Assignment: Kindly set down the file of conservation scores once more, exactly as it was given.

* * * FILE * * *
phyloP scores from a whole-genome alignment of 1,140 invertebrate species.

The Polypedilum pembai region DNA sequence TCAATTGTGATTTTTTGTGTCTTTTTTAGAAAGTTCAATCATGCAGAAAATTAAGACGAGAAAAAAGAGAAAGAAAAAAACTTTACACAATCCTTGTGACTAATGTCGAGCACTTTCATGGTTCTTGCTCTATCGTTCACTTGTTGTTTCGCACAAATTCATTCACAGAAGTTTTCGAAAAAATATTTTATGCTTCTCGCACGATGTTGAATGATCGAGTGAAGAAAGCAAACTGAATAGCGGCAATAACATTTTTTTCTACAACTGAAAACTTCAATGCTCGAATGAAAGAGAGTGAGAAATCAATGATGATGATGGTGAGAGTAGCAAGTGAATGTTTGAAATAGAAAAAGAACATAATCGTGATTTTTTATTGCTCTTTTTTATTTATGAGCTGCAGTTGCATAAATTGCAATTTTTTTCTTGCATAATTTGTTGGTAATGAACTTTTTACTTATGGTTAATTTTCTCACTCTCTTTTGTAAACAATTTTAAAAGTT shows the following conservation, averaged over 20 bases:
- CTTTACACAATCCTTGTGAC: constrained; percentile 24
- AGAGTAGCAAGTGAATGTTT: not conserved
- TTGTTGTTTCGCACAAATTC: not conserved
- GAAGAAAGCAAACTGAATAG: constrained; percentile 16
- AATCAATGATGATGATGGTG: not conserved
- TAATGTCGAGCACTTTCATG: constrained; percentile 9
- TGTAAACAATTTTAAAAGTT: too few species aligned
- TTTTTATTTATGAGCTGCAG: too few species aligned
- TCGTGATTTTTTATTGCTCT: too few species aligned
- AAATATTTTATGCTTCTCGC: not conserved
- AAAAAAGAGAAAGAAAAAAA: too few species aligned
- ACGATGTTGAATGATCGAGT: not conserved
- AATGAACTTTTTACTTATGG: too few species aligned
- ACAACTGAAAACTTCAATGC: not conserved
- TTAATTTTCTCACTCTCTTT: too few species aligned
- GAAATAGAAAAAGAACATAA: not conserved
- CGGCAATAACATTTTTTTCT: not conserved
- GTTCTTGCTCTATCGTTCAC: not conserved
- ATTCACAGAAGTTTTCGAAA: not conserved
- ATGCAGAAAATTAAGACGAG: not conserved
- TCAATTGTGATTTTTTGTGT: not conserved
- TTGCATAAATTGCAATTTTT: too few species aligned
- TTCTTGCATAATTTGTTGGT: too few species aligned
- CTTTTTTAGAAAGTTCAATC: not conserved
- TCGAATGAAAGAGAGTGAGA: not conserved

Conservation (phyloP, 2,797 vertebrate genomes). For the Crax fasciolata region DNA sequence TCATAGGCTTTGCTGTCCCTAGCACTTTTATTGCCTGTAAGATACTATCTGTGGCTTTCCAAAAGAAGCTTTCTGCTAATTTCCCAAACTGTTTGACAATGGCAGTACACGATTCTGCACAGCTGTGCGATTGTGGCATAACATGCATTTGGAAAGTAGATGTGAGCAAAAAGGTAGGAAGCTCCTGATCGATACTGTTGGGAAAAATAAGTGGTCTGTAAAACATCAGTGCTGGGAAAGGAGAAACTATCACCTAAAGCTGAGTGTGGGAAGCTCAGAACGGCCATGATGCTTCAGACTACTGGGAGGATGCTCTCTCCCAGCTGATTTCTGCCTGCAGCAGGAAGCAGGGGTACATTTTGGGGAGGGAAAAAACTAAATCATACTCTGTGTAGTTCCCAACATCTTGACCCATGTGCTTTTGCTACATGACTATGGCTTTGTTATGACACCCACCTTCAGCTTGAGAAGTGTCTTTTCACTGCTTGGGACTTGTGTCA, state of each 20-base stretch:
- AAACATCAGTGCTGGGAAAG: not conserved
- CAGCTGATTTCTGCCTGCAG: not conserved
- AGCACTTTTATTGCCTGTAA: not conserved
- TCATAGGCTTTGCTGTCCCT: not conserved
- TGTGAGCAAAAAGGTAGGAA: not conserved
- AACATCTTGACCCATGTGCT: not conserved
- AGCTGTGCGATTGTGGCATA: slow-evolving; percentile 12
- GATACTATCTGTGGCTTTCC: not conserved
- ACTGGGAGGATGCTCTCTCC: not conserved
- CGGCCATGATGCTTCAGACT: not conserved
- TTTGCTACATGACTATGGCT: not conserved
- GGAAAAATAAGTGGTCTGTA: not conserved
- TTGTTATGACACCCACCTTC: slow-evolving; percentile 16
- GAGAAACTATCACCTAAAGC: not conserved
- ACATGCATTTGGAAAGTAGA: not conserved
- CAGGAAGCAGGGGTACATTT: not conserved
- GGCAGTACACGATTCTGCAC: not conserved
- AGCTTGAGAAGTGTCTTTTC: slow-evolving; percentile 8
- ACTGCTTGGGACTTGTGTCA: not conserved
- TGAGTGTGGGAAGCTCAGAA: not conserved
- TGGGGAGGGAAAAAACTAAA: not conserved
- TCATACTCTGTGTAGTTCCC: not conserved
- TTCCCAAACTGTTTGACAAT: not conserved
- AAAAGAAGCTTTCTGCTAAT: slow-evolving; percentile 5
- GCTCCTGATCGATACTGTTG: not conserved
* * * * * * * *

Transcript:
phyloP scores from a whole-genome alignment of 1,140 invertebrate species.

The Polypedilum pembai region DNA sequence TCAATTGTGATTTTTTGTGTCTTTTTTAGAAAGTTCAATCATGCAGAAAATTAAGACGAGAAAAAAGAGAAAGAAAAAAACTTTACACAATCCTTGTGACTAATGTCGAGCACTTTCATGGTTCTTGCTCTATCGTTCACTTGTTGTTTCGCACAAATTCATTCACAGAAGTTTTCGAAAAAATATTTTATGCTTCTCGCACGATGTTGAATGATCGAGTGAAGAAAGCAAACTGAATAGCGGCAATAACATTTTTTTCTACAACTGAAAACTTCAATGCTCGAATGAAAGAGAGTGAGAAATCAATGATGATGATGGTGAGAGTAGCAAGTGAATGTTTGAAATAGAAAAAGAACATAATCGTGATTTTTTATTGCTCTTTTTTATTTATGAGCTGCAGTTGCATAAATTGCAATTTTTTTCTTGCATAATTTGTTGGTAATGAACTTTTTACTTATGGTTAATTTTCTCACTCTCTTTTGTAAACAATTTTAAAAGTT shows the following conservation, averaged over 20 bases:
- CTTTACACAATCCTTGTGAC: constrained; percentile 24
- AGAGTAGCAAGTGAATGTTT: not conserved
- TTGTTGTTTCGCACAAATTC: not conserved
- GAAGAAAGCAAACTGAATAG: constrained; percentile 16
- AATCAATGATGATGATGGTG: not conserved
- TAATGTCGAGCACTTTCATG: constrained; percentile 9
- TGTAAACAATTTTAAAAGTT: too few species aligned
- TTTTTATTTATGAGCTGCAG: too few species aligned
- TCGTGATTTTTTATTGCTCT: too few species aligned
- AAATATTTTATGCTTCTCGC: not conserved
- AAAAAAGAGAAAGAAAAAAA: too few species aligned
- ACGATGTTGAATGATCGAGT: not conserved
- AATGAACTTTTTACTTATGG: too few species aligned
- ACAACTGAAAACTTCAATGC: not conserved
- TTAATTTTCTCACTCTCTTT: too few species aligned
- GAAATAGAAAAAGAACATAA: not conserved
- CGGCAATAACATTTTTTTCT: not conserved
- GTTCTTGCTCTATCGTTCAC: not conserved
- ATTCACAGAAGTTTTCGAAA: not conserved
- ATGCAGAAAATTAAGACGAG: not conserved
- TCAATTGTGATTTTTTGTGT: not conserved
- TTGCATAAATTGCAATTTTT: too few species aligned
- TTCTTGCATAATTTGTTGGT: too few species aligned
- CTTTTTTAGAAAGTTCAATC: not conserved
- TCGAATGAAAGAGAGTGAGA: not conserved

Conservation (phyloP, 2,797 vertebrate genomes). For the Crax fasciolata region DNA sequence TCATAGGCTTTGCTGTCCCTAGCACTTTTATTGCCTGTAAGATACTATCTGTGGCTTTCCAAAAGAAGCTTTCTGCTAATTTCCCAAACTGTTTGACAATGGCAGTACACGATTCTGCACAGCTGTGCGATTGTGGCATAACATGCATTTGGAAAGTAGATGTGAGCAAAAAGGTAGGAAGCTCCTGATCGATACTGTTGGGAAAAATAAGTGGTCTGTAAAACATCAGTGCTGGGAAAGGAGAAACTATCACCTAAAGCTGAGTGTGGGAAGCTCAGAACGGCCATGATGCTTCAGACTACTGGGAGGATGCTCTCTCCCAGCTGATTTCTGCCTGCAGCAGGAAGCAGGGGTACATTTTGGGGAGGGAAAAAACTAAATCATACTCTGTGTAGTTCCCAACATCTTGACCCATGTGCTTTTGCTACATGACTATGGCTTTGTTATGACACCCACCTTCAGCTTGAGAAGTGTCTTTTCACTGCTTGGGACTTGTGTCA, state of each 20-base stretch:
- AAACATCAGTGCTGGGAAAG: not conserved
- CAGCTGATTTCTGCCTGCAG: not conserved
- AGCACTTTTATTGCCTGTAA: not conserved
- TCATAGGCTTTGCTGTCCCT: not conserved
- TGTGAGCAAAAAGGTAGGAA: not conserved
- AACATCTTGACCCATGTGCT: not conserved
- AGCTGTGCGATTGTGGCATA: slow-evolving; percentile 12
- GATACTATCTGTGGCTTTCC: not conserved
- ACTGGGAGGATGCTCTCTCC: not conserved
- CGGCCATGATGCTTCAGACT: not conserved
- TTTGCTACATGACTATGGCT: not conserved
- GGAAAAATAAGTGGTCTGTA: not conserved
- TTGTTATGACACCCACCTTC: slow-evolving; percentile 16
- GAGAAACTATCACCTAAAGC: not conserved
- ACATGCATTTGGAAAGTAGA: not conserved
- CAGGAAGCAGGGGTACATTT: not conserved
- GGCAGTACACGATTCTGCAC: not conserved
- AGCTTGAGAAGTGTCTTTTC: slow-evolving; percentile 8
- ACTGCTTGGGACTTGTGTCA: not conserved
- TGAGTGTGGGAAGCTCAGAA: not conserved
- TGGGGAGGGAAAAAACTAAA: not conserved
- TCATACTCTGTGTAGTTCCC: not conserved
- TTCCCAAACTGTTTGACAAT: not conserved
- AAAAGAAGCTTTCTGCTAAT: slow-evolving; percentile 5
- GCTCCTGATCGATACTGTTG: not conserved